Change Language

Why Community Literacy?

Literacy impacts virtually every other indicator of child and family well-being and represents an area where every organization and member of the community could participate in Evanston Cradle to Careers’ initial collective impact efforts.

Literacy is foundational — without basic literacy not only is academic success undermined, but also employment opportunities, health, housing, self-esteem, and safety.

Evanston Cradle to Career is about collective impact and shared accountability — it is about recognizing that ensuring that our children are literate is a responsibility of our whole community and not the exclusive terrain of our school districts. We are all failing our children and it will take all of us to change it.

  • Vocabulary development by age 3 has been found to predict reading achievement. By age 3, children from wealthier families have typically heard 30 million more words than children from low-income families. (American Federation of Teachers)
  • New data show that children from low-income families have one-fourth the vocabulary of children from wealthier homes. (University of Kansas)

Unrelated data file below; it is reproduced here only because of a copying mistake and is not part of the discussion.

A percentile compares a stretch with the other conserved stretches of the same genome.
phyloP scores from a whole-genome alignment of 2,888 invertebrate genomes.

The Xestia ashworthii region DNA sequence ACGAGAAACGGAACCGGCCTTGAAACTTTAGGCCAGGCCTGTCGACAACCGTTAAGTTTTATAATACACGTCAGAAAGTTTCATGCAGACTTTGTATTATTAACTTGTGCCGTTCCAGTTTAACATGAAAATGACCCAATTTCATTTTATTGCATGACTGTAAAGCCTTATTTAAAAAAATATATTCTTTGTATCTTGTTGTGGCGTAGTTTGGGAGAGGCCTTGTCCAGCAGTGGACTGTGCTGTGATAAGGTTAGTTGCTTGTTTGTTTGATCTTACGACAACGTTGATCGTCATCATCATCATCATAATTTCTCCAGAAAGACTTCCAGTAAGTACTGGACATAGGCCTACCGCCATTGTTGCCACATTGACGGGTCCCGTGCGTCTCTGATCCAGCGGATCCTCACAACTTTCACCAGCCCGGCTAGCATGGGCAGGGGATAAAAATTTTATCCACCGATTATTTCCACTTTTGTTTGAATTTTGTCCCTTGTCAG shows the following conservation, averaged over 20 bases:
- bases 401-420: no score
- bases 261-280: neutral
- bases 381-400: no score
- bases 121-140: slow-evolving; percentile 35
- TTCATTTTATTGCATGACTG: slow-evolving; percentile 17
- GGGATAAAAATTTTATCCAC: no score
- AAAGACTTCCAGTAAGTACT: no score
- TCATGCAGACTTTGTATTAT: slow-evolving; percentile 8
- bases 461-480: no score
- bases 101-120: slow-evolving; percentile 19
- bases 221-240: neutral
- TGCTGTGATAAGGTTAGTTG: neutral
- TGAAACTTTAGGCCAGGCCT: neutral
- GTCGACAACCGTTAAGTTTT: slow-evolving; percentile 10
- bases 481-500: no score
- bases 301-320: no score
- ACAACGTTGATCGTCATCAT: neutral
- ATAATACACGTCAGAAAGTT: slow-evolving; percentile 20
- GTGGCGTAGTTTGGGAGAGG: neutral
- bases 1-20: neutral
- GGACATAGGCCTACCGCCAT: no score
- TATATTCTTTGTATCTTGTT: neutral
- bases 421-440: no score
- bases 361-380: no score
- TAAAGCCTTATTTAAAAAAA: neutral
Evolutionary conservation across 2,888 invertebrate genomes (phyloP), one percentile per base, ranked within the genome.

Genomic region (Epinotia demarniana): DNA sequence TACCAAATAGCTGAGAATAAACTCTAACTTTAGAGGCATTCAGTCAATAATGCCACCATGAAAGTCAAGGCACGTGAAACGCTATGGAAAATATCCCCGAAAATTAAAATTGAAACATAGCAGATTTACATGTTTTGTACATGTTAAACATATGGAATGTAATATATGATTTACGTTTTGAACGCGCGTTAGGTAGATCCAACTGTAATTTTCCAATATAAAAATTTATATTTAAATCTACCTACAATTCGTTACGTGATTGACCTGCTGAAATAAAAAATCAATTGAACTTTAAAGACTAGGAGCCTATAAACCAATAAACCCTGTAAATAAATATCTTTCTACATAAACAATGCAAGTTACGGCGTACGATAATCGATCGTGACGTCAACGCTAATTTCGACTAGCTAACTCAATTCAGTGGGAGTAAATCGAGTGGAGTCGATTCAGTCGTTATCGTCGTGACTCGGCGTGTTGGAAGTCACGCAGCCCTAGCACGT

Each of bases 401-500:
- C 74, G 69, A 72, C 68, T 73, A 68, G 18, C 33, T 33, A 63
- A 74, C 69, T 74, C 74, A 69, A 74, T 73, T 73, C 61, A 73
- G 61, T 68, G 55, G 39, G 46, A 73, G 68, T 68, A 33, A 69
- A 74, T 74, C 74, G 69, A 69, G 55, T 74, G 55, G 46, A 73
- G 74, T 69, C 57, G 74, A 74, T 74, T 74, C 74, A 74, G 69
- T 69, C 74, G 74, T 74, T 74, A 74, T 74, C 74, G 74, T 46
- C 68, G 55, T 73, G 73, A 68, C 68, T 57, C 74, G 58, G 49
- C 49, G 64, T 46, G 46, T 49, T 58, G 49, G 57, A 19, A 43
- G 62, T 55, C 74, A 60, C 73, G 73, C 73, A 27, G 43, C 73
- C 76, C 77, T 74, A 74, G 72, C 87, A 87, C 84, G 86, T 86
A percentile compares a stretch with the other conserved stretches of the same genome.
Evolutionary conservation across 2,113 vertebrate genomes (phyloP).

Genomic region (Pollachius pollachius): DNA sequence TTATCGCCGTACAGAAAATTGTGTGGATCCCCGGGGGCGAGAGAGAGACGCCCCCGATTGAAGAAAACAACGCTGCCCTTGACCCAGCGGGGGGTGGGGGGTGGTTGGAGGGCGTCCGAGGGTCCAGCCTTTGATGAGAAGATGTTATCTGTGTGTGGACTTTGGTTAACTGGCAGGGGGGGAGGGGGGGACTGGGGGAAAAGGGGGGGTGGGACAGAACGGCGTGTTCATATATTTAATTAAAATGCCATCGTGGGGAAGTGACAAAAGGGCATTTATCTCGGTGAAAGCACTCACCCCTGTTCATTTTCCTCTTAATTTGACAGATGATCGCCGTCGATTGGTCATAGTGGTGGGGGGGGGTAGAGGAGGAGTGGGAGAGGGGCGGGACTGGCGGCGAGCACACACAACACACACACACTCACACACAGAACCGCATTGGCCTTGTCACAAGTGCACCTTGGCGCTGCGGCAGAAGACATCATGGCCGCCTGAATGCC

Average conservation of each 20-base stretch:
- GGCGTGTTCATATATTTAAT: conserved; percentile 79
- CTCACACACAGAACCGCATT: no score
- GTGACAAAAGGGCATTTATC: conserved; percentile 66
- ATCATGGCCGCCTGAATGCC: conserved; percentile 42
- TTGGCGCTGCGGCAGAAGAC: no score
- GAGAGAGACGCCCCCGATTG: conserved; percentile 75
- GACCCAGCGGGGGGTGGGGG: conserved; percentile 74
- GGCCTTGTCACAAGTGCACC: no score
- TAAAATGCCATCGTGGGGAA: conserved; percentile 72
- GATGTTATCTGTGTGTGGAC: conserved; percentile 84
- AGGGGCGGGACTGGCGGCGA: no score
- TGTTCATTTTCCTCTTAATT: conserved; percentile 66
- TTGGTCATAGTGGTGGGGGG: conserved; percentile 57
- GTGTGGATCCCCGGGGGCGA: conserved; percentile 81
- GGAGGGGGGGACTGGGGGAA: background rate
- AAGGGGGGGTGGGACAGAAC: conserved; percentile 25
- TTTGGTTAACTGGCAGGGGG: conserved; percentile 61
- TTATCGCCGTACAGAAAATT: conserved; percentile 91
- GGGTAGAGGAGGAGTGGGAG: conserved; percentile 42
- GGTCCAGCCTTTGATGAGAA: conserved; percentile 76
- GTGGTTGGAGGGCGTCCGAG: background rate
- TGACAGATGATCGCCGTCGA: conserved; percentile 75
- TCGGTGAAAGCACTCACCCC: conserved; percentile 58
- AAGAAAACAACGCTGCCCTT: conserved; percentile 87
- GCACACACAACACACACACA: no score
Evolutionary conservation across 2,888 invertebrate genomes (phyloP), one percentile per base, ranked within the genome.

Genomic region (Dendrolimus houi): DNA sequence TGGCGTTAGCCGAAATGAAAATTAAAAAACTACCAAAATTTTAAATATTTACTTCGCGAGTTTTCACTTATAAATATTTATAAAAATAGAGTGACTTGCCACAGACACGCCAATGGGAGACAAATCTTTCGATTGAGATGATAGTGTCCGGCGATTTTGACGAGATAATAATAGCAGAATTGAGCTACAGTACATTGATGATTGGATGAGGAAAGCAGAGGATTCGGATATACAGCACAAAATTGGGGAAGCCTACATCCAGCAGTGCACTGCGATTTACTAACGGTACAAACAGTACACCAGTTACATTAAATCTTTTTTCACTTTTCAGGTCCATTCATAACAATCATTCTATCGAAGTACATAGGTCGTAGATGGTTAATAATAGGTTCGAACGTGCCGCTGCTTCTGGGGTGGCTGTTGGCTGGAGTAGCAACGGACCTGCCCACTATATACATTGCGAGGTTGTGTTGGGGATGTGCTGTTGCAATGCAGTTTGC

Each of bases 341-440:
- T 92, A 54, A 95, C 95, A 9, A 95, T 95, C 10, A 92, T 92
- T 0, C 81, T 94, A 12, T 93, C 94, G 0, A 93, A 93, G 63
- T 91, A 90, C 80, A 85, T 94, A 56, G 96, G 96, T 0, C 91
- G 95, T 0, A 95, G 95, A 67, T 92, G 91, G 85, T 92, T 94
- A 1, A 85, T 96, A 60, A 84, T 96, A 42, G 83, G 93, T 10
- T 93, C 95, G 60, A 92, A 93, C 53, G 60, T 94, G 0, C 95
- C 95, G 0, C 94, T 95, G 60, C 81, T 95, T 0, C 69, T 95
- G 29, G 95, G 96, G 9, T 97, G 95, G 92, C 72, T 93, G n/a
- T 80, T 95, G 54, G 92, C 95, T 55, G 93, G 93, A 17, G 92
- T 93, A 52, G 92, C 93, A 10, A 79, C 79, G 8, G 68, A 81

• Environmental lead exposure can be the deciding factor in whether children of color test into advanced learning programs or are placed in learning-disabled groups. (National Center for Healthy Housing)
  • Students behind in reading at the end of third grade are four times more likely to drop out of high school. (Annie E. Casey Foundation)
  • 85% of all juveniles who interface with the juvenile court system have significant reading challenges. (TeachSafeSchools.org)
  • Approximately 70% of adults on welfare have lower literacy levels. (National Assessment of Adult Literacy)
  • Illiteracy jeopardizes health by undermining community members’ ability to navigate the health care system, including completing forms, reading medication directions, and following physician instructions. (Journal of General Internal Medicine)
  • Illiteracy significantly undermines employability and contributes to homelessness, and homelessness fundamentally challenges children’s literacy. (US Department of Labor)